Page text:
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on 8 September 2010
Drawings that depict erotic activities have an interesting relationship with photographic images that show precisely the same activities. In general, a given image is perhaps better appreciated as a drawing. The arousal required for perception of an image as erotic by any individual can so easily be spoilt by really small 'niggles', such as those inadvertently captured by a camera. This, I'm sure, is one appeal of erotic comics. Pilcher's Volume 1 here (there seem to be three volumes) provides a useful and fascinating introduction to the art form and to many of its proponents, more-or-less approached from an historical viewpoint. The analysis of particular aspects doesn't go deeply in this book - the later volumes may well add depth to just studies - but the result is highly attractive, and indeed thought-provoking, suggesting the need for further examination of the art. Enough is shown about specific artists and phenomena (including the famed 'Tijuana Bibles) to set the reader on the right track.
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on 9 April 2013
Say this in a bookshop at twice the price, which is why I didn't buy is. As well as some hot pics its also pretty readable.
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on 2 September 2013
The book is written by the wife of one of cartoon lands giants, Robert Crumb. If you like cartoons and would like to know the bios of their creators this book is a must. Highly recommended
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on 16 December 2012
Really good overview of the best authors past and still around. Covers American and European authors with a small section for Japanese, I really liked it and it introduced me to some new great authors I was not aware of.
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on 21 June 2008
This well illustrated and nicely designed book traces the history of erotic comics from the early days before comics had been invented to the 1970's. There are many surprises and interesting snippets along the way. The book does not confine itself to just the US and UK, revealing the universal and timeless nature of eroticism - our ancestors and neighbours were just as naughty.

Many famous and talented artists have produced erotic works and they are well represented and displayed here, examples include Wally Wood, Crumb, Will Elder and Trina Robbins. There is a huge range of material here - you would need a very extensive collection to have seen it all.

Definitely recommended.
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on 20 August 2014
Very intresting but little point in buying the kindle version which doesn't have any of the actual comics in it which I guess have been censored
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on 30 May 2009
"It makes me laugh to imagine anyone finding my comic work erotic," states Aline Kominsky Crumb, "and in general I can say the same thing about most Underground comic art." She's got a point. Other people's erotic fantasies and obsessions are ridiculous, unless they happen to turn you on, too.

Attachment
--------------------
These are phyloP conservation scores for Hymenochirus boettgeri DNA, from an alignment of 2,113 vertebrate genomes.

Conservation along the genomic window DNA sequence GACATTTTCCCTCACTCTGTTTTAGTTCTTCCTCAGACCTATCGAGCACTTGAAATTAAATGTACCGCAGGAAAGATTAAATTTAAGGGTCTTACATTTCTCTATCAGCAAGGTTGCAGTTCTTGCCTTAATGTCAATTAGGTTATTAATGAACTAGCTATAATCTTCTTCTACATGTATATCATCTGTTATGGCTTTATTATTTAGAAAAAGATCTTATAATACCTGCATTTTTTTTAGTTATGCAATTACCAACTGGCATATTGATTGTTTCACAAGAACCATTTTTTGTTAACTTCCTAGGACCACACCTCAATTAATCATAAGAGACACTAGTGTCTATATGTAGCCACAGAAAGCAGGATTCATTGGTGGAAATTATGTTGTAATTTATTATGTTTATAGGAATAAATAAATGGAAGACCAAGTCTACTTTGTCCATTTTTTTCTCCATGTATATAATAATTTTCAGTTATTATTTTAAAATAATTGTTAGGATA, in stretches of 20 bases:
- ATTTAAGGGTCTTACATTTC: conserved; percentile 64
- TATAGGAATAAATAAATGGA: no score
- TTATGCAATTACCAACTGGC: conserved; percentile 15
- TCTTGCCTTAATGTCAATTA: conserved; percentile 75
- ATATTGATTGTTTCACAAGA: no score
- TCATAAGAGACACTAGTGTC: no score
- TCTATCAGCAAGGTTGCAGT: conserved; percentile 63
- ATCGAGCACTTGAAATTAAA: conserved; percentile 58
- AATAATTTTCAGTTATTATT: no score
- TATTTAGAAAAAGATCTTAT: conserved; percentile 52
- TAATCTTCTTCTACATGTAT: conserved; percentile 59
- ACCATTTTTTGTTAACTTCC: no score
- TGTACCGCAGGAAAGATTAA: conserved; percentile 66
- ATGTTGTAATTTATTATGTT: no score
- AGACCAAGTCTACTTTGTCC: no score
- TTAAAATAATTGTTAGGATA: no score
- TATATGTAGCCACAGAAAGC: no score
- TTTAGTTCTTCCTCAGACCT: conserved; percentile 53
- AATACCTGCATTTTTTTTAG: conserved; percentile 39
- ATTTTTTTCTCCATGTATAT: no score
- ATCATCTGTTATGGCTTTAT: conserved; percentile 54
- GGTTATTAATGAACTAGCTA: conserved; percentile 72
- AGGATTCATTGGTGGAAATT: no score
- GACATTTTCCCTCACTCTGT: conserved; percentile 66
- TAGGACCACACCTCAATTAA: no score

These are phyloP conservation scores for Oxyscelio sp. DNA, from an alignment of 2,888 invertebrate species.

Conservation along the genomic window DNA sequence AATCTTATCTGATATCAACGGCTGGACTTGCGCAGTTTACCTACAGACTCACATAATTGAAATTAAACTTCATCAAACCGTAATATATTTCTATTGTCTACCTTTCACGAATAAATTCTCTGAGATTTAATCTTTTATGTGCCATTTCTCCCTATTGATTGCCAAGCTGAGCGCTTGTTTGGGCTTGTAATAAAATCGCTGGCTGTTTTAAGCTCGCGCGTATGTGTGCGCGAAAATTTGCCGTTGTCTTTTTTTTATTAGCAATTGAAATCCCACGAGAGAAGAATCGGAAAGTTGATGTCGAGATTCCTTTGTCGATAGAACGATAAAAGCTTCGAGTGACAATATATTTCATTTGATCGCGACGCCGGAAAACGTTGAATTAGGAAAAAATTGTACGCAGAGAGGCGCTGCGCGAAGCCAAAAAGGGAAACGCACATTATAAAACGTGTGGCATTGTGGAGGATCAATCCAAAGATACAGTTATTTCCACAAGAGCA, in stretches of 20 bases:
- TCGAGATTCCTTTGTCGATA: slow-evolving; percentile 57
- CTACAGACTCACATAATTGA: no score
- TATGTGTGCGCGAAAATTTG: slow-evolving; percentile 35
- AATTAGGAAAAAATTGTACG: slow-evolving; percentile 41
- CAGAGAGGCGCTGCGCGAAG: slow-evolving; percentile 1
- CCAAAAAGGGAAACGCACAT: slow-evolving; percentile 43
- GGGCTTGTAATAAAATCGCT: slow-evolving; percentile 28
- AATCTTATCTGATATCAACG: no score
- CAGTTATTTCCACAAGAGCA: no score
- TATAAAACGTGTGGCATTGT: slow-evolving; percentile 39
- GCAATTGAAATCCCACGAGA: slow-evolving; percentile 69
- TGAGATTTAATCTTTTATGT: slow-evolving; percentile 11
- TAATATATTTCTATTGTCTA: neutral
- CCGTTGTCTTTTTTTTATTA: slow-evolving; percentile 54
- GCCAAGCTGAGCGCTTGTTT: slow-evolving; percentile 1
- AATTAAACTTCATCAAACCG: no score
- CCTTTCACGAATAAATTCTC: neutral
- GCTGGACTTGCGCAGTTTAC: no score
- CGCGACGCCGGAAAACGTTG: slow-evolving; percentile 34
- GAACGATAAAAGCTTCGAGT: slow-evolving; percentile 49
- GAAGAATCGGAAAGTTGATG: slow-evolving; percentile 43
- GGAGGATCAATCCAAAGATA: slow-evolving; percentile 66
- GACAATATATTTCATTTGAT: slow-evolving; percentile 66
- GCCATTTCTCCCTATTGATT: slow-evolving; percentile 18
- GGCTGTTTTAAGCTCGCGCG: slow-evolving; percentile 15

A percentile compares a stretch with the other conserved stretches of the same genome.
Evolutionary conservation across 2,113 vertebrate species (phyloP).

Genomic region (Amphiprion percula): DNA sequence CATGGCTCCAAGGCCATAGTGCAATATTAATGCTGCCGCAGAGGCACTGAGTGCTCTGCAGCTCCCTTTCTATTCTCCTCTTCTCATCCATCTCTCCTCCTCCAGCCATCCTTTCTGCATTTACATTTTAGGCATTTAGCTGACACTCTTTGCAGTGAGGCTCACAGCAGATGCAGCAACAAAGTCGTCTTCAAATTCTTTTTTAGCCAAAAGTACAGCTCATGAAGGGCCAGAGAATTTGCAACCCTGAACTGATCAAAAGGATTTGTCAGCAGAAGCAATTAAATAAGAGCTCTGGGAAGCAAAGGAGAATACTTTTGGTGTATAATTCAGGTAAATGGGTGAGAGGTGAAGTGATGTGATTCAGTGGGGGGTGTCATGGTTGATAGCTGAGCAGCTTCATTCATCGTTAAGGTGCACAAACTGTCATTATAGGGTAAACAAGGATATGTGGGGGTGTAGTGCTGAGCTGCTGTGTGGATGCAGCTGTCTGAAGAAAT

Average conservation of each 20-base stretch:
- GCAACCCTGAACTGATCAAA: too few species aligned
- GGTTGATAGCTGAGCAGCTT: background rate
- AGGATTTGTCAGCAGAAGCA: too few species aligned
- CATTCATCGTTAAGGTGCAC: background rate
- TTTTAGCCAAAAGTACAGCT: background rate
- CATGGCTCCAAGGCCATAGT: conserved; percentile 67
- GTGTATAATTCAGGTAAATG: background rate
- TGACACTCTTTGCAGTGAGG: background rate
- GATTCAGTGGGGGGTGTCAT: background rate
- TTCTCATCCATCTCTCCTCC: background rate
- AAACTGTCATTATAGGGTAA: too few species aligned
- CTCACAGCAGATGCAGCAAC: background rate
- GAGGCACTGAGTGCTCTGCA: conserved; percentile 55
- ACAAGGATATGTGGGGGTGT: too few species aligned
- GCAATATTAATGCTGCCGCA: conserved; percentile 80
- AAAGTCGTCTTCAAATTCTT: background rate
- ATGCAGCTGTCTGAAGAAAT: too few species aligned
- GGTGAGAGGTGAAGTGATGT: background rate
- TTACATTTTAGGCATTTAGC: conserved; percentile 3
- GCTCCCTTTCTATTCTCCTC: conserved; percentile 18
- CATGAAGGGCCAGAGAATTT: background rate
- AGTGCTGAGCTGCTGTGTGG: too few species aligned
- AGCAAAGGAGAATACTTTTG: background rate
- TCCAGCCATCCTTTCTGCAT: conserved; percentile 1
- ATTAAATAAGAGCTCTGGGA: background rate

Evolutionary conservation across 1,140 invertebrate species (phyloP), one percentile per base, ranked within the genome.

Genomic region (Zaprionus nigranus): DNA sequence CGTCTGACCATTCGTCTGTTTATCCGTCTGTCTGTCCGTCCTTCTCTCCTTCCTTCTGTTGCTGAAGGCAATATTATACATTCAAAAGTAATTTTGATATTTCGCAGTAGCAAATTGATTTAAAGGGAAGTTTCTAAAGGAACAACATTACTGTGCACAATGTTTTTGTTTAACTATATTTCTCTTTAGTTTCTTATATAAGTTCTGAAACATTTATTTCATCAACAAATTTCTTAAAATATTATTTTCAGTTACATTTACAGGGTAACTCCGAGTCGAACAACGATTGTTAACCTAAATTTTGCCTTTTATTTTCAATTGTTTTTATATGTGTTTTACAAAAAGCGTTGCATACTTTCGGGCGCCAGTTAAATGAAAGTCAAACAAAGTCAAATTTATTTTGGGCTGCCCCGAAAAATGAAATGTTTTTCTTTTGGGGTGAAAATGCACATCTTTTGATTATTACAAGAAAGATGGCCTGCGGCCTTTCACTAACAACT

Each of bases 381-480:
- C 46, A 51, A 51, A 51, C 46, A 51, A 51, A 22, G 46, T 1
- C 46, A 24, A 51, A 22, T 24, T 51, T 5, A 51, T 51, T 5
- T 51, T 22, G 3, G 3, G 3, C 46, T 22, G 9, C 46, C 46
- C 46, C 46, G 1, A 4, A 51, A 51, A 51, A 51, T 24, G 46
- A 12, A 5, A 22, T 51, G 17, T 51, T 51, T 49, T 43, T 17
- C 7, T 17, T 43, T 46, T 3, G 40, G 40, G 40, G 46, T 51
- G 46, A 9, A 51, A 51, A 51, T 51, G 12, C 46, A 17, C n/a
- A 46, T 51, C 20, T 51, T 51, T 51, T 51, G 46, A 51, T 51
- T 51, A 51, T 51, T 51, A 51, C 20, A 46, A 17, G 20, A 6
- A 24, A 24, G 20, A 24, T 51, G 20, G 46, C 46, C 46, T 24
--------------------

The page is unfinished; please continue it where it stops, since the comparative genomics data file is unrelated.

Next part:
If Sturgeon's Law is true, then ninety per cent of all the erotic comics drawn, then and now, are crap. Tim Pilcher's brief but informative history of the remaining ten per cent revels in the allure of that minority of comics, those drawn with a powerful personal style. What's weirdly consistent about powerful personal styles (and this is an observation Pilcher never quite manages to articulate, though he comes close) is that going public with one's sexual fantasies means going public with one's fascination with the grotesque as well. It's as if artists can't choose which boundaries not to cross in their work, not if they're being honest with themselves as well as dedicated to cartooning as a professional pursuit. That dedication, and society's expectations of us, however hypocritical, may explain why the history of erotic comics (at least up to this volume's cutoff date of the early 'seventies) is a history of artists getting screwed -- by their publishers, usually, but also by the police and the courts.

This is a picture book, and Pilcher's selection of images is very good indeed. The first of five chapters covers the prehistory of underground comics, from the bounty of the 18th century (Hogarth, Rowlandson, Japanese shunga prints, and illustrations for the Kama Sutra), through saucy postcards, Tijuana Bibles, pin-up paintings, and risque comic strips for servicemen. Chapter 2 covers the rise of Playboy magazine and its low rent competitors, but it's too bad Pilcher couldn't get the rights to reproduce any of Kurtzman and Elder's delicious "Little Annie Fanny" panels.

Chapter 3 focuses on bondage comics, while the fourth chapter is devoted to the underground comix of the 'sixties, dominated by the Picasso of the counterculture, R. Crumb. The final chapter is a brief survey of the rise of the French and Italian erotic comics industries, with their daunting standards of draftsmanship, as well as a glimpse of the Mexican sensacionale, which sells twenty million copies a month while satisfying what seems to be a national taste for erotica that's both gratuitous and moralistic -- rather like American sitcoms, now that I think of it.
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